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Conscription And The Search For Modern Russian Jewry. Reveals the enduring impact of forced service in the Tsarist army on both Russian Jewish youth and Russian Jewish literary culture

Russian Empire

Author: Jane Burbank
Publisher: Indiana Univ Pr
ISBN: 9780253349019
Size: 61.12 MB
Format: PDF, Docs
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Russian Empire. Presents a new conception of the Russian empire

Modernism And Public Reform In Late Imperial Russia

Author: Ilya Gerasimov
Publisher: Palgrave MacMillan
ISBN: 9780230229471
Size: 14.42 MB
Format: PDF, Mobi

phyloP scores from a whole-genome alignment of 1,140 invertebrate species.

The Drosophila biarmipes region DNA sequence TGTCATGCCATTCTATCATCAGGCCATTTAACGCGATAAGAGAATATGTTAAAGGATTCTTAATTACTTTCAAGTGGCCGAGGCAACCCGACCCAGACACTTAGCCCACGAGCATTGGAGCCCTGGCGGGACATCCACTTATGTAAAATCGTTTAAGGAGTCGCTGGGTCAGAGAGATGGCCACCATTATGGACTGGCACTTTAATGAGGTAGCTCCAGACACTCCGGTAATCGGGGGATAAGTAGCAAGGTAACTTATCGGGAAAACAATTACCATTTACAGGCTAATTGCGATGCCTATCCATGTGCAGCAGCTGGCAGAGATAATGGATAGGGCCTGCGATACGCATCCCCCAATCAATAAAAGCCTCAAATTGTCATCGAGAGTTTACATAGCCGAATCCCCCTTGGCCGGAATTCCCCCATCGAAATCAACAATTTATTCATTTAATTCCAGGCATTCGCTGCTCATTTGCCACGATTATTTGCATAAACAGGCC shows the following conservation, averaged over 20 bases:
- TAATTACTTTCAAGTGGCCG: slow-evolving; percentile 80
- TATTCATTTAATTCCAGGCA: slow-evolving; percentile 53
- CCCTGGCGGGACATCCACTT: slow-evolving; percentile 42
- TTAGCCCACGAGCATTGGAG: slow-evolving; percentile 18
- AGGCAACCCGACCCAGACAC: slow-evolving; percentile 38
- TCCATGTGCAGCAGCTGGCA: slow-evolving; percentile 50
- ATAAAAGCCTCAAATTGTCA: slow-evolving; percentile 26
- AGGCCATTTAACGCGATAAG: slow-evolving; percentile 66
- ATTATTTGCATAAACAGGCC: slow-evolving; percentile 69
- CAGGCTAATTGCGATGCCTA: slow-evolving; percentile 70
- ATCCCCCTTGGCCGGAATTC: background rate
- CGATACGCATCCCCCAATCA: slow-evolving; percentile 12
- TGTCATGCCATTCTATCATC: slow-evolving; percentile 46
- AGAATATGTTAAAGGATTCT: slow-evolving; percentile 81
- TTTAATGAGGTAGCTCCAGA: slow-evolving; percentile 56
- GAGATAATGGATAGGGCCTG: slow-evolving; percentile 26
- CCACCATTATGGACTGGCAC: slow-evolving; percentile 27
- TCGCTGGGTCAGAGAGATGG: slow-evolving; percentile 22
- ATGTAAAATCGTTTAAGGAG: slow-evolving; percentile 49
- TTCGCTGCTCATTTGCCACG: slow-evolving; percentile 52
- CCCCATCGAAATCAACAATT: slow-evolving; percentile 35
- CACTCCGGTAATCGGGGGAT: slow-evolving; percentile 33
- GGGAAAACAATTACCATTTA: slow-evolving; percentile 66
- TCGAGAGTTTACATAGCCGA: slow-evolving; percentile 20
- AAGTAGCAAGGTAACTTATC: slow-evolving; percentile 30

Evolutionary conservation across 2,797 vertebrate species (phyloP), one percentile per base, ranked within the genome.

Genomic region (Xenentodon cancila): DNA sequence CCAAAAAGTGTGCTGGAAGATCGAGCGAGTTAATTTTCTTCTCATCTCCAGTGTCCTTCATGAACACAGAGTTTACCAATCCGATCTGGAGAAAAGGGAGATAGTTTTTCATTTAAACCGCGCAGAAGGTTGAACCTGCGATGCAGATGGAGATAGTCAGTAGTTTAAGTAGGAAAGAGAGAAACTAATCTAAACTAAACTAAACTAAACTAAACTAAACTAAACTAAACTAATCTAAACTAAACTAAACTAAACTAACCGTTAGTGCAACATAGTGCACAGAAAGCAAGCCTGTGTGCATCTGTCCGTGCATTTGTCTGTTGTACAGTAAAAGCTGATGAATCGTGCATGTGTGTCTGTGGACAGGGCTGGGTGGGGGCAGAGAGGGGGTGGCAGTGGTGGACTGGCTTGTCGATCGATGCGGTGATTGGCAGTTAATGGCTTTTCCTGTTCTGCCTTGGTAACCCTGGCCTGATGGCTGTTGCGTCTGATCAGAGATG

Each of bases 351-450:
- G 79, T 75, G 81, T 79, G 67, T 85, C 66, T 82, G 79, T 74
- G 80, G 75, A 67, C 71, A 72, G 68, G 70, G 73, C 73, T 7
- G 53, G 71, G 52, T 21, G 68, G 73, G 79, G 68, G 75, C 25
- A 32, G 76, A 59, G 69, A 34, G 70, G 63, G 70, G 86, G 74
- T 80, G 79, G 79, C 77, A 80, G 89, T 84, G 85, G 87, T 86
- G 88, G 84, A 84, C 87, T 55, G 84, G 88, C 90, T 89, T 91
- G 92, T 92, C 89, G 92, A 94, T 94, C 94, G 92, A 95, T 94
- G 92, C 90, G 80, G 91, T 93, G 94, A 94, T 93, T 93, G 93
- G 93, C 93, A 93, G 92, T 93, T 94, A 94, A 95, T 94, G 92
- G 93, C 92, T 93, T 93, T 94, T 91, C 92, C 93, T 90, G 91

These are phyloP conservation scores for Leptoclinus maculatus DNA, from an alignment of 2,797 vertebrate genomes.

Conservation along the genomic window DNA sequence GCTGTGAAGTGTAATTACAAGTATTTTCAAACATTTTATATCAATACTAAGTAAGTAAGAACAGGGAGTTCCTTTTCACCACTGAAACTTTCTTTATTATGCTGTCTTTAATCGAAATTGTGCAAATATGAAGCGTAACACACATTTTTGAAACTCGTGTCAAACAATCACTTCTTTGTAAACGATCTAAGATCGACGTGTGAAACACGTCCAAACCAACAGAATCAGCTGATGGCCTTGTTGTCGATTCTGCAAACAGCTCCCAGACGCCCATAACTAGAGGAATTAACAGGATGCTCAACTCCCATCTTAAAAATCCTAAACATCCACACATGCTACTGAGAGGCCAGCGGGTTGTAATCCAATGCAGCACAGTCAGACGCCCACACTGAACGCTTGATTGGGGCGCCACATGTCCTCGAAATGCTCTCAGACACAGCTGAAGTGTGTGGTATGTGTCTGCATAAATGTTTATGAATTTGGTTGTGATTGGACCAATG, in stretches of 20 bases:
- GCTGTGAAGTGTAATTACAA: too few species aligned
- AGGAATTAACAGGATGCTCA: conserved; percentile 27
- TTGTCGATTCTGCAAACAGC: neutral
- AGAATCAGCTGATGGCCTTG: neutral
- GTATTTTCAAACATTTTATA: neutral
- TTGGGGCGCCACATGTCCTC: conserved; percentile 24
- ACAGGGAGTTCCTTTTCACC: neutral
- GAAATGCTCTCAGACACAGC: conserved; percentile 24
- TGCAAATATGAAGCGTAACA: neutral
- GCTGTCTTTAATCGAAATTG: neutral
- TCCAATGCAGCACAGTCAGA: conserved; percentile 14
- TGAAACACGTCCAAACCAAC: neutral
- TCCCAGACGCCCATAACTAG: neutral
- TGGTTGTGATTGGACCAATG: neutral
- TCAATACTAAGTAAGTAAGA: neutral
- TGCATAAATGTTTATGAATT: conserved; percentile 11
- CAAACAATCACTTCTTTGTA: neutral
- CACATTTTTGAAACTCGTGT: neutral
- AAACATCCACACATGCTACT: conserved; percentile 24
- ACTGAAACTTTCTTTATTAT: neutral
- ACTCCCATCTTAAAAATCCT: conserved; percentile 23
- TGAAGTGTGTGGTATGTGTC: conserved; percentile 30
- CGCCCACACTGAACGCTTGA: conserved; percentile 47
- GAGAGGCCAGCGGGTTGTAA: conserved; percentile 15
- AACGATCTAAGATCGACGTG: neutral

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Modernism And Public Reform In Late Imperial Russia. This book is the story of a generation of Russians who sought to improve their personal lives but managed to effectively change the ways of the entire country during the decade following the abortive revolution of 1905. This happened largely beyond the administrative apparatus of the state and outside the organized, if collapsing, revolutionary movement. They formed a new social class of rural professionals: agronomists, physicians, educators, instructors, and managers of peasant cooperatives. Several tens of thousands strong by 1914, this group successfully bridged the proverbial gap between the educated elite and the 'people' by establishing an intensive dialogue with the peasants. An attempt to turn Russian imperial villagers into self-conscious economic subjects through the 'apolitical politics' of self-organization quite unexpectedly led to the creation of different versions of political nationhood by means of society's self-mobilization. These processes explain much about the events of 1917 and the outcome of the civil war.